< Back to Stories



JMT Awnings

View Profile


Furlong Lamp & Lighting

View Profile


Via Laulima

View Profile


Vincentown Landscape & Prolawn Turf Management

View Profile


Artesano Iron Works Home Dec

View Profile
Smart Storage

Notice: Undefined variable: design_ideasRecord in /home/s2shost/public_html/sites/hh/stories/post.php on line 151

With summertime comes many opportunities to entertain or enjoy the backyard, but that also means lots of clutter in the form of patio furniture, pool toys, games and more. Where does all of that stuff go at the end of the party, or better yet at the end of the season when fall arrives?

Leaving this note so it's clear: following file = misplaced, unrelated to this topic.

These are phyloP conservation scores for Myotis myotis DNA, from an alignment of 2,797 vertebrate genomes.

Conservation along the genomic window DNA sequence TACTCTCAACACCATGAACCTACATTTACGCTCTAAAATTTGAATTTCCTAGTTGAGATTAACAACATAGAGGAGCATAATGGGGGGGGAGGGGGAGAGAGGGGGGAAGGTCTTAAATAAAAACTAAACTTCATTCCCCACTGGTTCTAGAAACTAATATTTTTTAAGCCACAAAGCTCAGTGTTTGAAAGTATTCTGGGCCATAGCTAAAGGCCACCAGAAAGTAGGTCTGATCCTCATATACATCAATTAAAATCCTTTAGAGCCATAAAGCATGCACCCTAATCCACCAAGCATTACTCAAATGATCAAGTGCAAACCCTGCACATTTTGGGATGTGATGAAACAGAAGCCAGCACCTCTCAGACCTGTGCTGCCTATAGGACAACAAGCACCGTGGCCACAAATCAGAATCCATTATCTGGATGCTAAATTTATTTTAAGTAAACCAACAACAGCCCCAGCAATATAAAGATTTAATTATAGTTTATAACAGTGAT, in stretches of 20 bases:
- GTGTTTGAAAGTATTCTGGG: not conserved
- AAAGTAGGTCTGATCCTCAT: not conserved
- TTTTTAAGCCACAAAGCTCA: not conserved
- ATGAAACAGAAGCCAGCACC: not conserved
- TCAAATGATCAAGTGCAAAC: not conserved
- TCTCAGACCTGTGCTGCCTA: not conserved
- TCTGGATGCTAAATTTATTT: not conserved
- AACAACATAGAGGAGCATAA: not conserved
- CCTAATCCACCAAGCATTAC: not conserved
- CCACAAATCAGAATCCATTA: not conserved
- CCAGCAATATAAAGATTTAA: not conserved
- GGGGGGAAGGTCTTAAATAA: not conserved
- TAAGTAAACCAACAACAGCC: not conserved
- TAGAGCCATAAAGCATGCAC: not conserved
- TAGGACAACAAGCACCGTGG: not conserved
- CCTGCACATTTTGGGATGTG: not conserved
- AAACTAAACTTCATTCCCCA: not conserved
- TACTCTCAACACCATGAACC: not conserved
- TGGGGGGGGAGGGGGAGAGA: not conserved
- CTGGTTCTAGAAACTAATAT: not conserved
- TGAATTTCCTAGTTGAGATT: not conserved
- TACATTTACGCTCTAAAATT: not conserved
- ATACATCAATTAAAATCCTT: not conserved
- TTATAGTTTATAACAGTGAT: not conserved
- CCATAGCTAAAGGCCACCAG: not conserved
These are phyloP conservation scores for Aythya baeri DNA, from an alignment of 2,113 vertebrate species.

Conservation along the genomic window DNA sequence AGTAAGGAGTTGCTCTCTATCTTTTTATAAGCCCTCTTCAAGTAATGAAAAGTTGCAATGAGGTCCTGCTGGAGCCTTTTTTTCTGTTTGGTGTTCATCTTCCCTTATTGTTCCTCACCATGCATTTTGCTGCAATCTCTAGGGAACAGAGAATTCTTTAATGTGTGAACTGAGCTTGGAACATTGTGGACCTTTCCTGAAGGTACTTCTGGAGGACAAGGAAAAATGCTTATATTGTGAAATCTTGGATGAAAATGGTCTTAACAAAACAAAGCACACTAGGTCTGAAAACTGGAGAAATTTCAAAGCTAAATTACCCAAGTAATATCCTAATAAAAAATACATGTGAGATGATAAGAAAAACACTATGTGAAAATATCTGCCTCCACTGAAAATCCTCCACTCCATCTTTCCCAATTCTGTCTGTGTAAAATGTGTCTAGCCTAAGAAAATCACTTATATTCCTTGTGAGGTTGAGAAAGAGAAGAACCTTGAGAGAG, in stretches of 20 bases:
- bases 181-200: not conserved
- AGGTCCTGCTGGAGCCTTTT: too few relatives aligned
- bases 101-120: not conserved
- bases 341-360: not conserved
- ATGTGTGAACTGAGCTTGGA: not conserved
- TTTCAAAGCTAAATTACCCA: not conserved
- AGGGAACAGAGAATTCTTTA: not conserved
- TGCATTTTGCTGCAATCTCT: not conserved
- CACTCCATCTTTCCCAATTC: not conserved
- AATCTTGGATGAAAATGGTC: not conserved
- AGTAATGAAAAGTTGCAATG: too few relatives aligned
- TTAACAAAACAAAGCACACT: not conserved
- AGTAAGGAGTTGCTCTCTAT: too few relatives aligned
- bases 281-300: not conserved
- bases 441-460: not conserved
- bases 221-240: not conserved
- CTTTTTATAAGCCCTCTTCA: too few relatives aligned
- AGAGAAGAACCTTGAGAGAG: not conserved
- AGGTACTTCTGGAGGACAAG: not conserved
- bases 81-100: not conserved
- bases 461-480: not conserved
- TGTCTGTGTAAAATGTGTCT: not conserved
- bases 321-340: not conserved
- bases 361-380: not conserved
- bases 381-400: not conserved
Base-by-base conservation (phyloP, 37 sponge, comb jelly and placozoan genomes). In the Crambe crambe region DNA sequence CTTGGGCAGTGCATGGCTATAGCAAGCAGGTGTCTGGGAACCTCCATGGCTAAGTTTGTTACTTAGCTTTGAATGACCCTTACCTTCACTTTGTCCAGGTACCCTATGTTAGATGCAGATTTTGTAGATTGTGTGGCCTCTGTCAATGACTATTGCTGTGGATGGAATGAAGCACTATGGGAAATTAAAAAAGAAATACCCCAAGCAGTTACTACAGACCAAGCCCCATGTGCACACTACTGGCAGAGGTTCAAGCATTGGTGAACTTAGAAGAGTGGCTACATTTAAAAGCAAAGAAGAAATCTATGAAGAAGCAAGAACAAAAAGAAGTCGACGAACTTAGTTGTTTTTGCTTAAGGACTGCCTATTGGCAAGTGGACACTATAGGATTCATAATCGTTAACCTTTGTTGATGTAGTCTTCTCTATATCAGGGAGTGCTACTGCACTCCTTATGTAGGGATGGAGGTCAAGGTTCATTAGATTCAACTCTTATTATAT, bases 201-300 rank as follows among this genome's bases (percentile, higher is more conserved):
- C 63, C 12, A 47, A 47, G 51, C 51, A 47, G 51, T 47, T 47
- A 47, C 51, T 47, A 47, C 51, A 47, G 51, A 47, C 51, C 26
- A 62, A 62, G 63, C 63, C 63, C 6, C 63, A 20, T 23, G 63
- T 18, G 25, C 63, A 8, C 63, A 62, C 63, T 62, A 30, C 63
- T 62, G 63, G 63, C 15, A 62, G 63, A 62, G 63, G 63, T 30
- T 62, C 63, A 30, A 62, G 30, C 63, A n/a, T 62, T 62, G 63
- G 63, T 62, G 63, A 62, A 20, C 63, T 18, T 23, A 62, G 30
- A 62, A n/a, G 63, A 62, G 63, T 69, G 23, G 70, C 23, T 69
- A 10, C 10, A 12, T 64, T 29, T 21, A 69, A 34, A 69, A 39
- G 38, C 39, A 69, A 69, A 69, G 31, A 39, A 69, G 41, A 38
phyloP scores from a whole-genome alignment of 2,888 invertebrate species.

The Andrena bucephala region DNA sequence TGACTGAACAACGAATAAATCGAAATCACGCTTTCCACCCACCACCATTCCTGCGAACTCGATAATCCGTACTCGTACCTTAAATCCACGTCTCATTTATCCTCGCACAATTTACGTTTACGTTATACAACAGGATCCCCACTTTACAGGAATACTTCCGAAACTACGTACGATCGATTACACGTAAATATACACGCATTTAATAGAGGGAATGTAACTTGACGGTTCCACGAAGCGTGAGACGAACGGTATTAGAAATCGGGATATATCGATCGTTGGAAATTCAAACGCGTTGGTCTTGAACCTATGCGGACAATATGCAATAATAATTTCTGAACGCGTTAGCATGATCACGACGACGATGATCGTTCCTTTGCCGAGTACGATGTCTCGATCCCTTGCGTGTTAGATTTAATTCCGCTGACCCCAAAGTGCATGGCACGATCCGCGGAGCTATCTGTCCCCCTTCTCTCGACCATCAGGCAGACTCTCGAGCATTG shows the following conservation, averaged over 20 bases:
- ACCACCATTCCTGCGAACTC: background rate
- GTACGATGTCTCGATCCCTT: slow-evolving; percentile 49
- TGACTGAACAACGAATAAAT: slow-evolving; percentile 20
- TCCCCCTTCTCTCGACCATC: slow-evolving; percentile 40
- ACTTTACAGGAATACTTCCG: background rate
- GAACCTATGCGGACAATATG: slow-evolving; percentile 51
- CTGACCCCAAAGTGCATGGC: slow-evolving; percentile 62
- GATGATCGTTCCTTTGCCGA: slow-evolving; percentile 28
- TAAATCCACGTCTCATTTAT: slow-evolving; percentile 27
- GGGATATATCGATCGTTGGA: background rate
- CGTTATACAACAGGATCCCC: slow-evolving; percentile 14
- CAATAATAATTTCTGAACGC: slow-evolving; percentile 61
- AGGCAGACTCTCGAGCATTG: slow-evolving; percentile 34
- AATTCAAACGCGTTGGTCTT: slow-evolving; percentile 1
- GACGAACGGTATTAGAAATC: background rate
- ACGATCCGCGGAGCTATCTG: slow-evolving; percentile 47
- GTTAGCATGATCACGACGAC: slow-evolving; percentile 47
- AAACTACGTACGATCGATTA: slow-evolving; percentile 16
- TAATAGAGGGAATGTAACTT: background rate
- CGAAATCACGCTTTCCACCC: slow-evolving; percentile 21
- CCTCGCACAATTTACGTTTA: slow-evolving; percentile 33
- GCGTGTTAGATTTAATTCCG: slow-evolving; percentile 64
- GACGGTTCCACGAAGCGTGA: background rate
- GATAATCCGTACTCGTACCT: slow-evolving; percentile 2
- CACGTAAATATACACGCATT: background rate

When the basement is already full with old baby clothes or holiday decorations, and the garage is packed with cars and sports equipment, many homeowners opt for a customized shed for storage or even as a bonus space for relaxation.

House & Home spoke with several area professionals to learn more about the styles and materials available for sheds, what factors to consider before having one added to the property and other trends in the industry.


Starting the process
For homeowners who are considering a shed for their yard, the first step is to determine exactly what they want to store.

“First we hear them out and see what their needs are,” says Dave Zook of Stoltzfus Structures. “We try to get an idea for what they’re looking for, because someone living in a trailer court who wants to store his motorcycle and other equipment is totally different from someone who has a million-dollar property and wants to have the building … fit into the look and feel of the property. So we get a feel for their needs to determine if functionality is more important than looks.”